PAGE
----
The activated and pretreated cellulose was then added to a three-necked round bottom flask equipped with a mechanical stirrer and thermometer. The catalyst or catalyst combination in specified amounts was mixed with proper amounts of acetic anhydride and acetic acid diluents to form a solution and then added to the cellulose in the reaction flask with mixing. The total amounts of acetic acid and acetic anhydride are reported in the examples.

The resulting acetylation mixture was then allowed to react at a specified temperature until a clear, substantially gel-free solution was obtained. Heat was applied, if needed, to maintain the specified reaction temperature. From the clear solution, the primary cellulose acetate was isolated by precipitation in dilute aqueous acetic acid, recovered, washed with water, and dried as is familiar to one skilled in the art.

When hydrolysis to a partially substituted cellulose acetate product was desired, the clear primary cellulose acetate solution was adjusted to contain the specified amount of water and sulfuric acid, then hydrolyzed at the specific temperature for a specific time. As indicated, other acidic compounds can be used as catalysts for hydrolysis. The hydrolyzed cellulose acetate products were isolated as described above.

The key properties used to characterize the cellulose acetate product were Intrinsic Viscosity (IV), Absolute Molecular Weight (AMW), Weight Average Degree of Polymerization (DP), Acetyl content or degree of substitution (DS), and Residual Sulfur content (Sulfur). IV was determined in DMSO solution. DP was calculated from the weight average absolute molecular weight determined by Gel Permeation Chromatograph using 1-Methyl-2-pyrrolidinone as solvent. DS was determined by 1 H NMR in d-6 DMSO containing several drops of trifluoroacetic acid. Sulfur was determined by a combination of X-ray Fluorescence Spectrometry and Ion Chromatograph methods.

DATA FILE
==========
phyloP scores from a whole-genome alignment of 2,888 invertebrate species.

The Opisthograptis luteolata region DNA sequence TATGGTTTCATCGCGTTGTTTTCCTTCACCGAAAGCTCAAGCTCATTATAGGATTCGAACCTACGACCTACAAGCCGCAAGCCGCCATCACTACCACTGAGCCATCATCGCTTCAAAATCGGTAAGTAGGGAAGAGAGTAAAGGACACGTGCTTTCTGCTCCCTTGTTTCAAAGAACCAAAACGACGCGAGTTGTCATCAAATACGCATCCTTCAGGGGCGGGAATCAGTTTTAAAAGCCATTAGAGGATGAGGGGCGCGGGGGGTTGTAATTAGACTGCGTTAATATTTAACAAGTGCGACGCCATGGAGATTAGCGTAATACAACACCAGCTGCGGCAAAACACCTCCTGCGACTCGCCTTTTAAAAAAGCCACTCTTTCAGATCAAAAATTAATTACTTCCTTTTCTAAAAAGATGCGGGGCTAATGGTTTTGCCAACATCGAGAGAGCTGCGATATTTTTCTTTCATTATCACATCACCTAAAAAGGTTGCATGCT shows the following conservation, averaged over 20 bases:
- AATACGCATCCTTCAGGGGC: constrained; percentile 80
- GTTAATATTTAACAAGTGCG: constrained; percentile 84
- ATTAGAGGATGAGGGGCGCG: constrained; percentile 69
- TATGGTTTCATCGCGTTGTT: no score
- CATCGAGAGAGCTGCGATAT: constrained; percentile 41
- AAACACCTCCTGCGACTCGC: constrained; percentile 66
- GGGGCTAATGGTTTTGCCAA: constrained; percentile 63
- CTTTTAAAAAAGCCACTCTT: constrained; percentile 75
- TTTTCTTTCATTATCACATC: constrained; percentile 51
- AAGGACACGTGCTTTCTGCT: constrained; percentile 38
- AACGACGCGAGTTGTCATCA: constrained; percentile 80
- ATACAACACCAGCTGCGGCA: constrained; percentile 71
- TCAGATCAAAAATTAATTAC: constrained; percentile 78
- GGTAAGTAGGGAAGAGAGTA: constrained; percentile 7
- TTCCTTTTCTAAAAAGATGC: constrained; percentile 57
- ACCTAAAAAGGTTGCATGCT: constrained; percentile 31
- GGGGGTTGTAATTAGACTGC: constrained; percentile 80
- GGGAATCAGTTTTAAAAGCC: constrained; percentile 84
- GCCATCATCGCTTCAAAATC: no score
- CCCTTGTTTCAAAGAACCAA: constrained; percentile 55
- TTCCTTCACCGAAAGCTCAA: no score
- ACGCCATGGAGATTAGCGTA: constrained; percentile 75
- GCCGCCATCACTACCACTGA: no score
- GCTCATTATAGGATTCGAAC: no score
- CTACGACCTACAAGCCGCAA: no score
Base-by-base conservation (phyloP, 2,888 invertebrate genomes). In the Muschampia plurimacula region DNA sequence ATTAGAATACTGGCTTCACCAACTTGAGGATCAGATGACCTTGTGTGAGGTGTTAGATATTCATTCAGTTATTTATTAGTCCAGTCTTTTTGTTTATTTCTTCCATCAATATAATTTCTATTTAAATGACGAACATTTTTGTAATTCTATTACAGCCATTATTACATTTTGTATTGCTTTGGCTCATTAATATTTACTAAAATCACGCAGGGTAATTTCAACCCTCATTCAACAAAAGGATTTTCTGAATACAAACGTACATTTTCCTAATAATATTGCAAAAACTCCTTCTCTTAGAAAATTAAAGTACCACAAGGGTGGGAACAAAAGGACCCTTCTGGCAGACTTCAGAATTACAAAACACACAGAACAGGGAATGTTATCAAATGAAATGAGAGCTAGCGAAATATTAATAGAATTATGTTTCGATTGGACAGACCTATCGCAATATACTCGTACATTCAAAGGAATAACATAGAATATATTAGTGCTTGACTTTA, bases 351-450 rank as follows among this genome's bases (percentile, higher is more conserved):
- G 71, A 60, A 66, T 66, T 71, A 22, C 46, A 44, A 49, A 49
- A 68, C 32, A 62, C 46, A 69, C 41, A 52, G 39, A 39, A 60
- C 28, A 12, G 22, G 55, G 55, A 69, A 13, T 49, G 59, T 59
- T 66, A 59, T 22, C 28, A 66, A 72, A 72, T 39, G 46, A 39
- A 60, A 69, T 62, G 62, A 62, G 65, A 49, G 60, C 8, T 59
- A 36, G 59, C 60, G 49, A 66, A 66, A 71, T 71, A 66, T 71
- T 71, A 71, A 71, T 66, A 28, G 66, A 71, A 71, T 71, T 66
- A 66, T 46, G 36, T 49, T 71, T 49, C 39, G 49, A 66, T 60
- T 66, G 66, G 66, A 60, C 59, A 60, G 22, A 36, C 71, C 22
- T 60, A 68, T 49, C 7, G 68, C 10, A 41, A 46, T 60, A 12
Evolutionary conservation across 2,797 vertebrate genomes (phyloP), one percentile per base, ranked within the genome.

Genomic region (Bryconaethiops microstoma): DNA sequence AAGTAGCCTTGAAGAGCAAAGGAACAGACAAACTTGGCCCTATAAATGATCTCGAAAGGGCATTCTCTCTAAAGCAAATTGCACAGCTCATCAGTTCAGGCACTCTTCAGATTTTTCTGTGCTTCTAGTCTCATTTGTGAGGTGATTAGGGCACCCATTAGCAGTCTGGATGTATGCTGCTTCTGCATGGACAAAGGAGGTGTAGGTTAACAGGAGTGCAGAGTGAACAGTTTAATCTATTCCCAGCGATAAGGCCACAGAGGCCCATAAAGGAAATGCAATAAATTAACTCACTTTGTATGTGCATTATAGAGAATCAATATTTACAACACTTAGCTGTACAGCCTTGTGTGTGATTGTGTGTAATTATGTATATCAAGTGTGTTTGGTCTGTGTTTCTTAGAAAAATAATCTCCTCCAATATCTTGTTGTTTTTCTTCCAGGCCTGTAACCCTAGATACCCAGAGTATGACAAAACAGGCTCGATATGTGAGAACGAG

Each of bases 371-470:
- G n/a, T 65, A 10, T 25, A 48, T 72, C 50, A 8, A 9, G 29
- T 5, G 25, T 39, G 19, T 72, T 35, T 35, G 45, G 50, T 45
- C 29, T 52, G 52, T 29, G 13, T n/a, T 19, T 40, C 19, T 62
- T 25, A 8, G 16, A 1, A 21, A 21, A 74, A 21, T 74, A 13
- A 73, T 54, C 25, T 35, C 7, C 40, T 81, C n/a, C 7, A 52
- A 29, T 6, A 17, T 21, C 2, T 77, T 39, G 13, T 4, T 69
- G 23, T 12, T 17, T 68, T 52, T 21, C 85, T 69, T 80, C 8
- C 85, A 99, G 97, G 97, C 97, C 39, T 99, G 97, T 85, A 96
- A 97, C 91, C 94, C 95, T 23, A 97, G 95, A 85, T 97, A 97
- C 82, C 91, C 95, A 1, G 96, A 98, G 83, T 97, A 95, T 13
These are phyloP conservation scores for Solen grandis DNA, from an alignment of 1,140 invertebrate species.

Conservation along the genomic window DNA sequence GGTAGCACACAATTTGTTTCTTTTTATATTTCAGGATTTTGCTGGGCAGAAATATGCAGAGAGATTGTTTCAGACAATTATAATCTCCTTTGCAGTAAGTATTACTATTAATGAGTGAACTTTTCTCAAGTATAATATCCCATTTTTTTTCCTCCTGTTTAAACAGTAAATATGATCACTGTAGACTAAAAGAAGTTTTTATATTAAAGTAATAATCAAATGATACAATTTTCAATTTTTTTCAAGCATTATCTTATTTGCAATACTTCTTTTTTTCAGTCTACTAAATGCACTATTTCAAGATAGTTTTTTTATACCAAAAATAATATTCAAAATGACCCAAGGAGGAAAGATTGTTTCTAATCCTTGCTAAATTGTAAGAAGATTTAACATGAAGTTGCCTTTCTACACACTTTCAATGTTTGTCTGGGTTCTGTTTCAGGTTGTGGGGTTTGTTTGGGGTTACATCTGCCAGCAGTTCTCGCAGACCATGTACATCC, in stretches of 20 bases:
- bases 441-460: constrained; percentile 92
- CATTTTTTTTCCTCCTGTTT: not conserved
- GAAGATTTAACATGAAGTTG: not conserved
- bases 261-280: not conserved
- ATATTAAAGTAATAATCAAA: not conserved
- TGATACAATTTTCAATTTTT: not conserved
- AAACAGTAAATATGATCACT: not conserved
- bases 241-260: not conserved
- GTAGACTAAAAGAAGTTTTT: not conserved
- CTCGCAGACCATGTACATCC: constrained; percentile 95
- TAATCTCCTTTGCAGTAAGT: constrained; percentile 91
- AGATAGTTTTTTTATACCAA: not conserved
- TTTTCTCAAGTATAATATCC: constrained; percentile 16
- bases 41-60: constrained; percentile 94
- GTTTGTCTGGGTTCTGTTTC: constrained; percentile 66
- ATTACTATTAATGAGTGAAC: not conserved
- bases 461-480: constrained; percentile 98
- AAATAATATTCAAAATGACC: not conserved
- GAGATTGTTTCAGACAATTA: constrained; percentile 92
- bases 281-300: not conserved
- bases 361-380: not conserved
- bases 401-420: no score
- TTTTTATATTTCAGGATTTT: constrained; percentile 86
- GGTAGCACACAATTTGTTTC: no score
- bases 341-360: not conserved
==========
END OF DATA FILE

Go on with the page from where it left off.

Example 1

The reagents set forth below were subjected to the standard procedure described above under the standard reaction conditions, except as indicated below. The results in terms of the key properties for the product are set forth below.

______________________________________Cellulose            Placetate F(part)                100Activation/Pretreatment                Water(Temperature & Time) 25 C.; 30 minAcetic Anhydride (part)                 350Acetic Acid (part)   1150Catalyst             Sodium Bisulfate(part)               10-20-30Acetylation Temperature                65 C.Results:NaHSO4    IV       Acetyl(part)         (DMSO)   (DS)______________________________________10             2.9      2.8520             3.4      2.7130             3.0      2.74______________________________________